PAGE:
Catholic commencement controversies: RIP

A graduating senior cheers during the 65th commencement at Jesuit-run Le Moyne College in Syracuse, N.Y., May 17, 2015. Cardinal Timothy M. Dolan of New York delivered the ceremony's commencement address and received an honorary degree. (CNS/Gregory A. Shemitz)

With the coming of spring, Catholic colleges and universities will once again be mired in controversy over commencement speakers and honorary degree recipients.

The Cardinal Newman Society will issue press releases denouncing schools that invite anyone who is even slightly tainted by views in favor of abortion or gay marriage, even if they do not speak on these topics. Bishops will mutter their displeasure that the schools, contrary to church policy, are honoring opponents of Catholic teaching and giving them a platform.

It is time to admit that these policies were foolish from the beginning and ought to be a dead letter today. Colleges and universities in good conscience can ignore these failed rules and use their own judgment in the selection of commencement speakers and honorary degree recipients. If their judgment is faulty, they can certainly be criticized, but not simply because they broke an inappropriate rule.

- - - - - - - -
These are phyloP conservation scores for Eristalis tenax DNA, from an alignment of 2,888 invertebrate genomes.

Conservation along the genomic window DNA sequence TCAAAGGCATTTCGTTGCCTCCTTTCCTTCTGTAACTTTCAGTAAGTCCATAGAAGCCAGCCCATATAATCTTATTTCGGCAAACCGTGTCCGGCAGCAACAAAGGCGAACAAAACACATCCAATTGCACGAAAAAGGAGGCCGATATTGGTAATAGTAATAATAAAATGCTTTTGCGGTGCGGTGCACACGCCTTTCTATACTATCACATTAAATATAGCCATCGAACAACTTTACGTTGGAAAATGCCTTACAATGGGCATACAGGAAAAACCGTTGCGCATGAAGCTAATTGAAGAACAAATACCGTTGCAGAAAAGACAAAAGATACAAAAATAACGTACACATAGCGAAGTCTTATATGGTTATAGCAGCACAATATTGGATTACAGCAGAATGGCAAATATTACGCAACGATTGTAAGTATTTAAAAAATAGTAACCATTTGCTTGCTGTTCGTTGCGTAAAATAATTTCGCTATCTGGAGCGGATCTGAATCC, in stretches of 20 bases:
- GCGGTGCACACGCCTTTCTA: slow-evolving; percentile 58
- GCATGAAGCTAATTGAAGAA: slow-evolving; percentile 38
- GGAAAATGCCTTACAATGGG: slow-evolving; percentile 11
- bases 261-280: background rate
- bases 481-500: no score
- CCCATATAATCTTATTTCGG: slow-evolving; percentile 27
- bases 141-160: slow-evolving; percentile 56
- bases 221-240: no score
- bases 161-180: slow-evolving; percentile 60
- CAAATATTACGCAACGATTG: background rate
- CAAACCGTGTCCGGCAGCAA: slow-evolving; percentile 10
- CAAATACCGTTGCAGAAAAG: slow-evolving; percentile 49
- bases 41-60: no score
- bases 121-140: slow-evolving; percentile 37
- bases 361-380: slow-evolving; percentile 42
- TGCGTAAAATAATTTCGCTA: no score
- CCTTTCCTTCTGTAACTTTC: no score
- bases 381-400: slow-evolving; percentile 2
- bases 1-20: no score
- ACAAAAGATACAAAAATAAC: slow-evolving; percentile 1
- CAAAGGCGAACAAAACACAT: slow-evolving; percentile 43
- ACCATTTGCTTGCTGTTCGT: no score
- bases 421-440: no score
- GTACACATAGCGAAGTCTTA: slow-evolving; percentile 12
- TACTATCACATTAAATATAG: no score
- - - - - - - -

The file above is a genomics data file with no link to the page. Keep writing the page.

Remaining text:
Trying to ban certain speakers at Catholic colleges and universities was always a bad idea, on a par with the Index of Forbidden Books. Colleges and universities are supposed to be places where there is a free exchange of ideas. It is through debate and argument in an academic setting that the truth can often be revealed. Any interference from the outside is rightly seen as an infringement on academic freedom.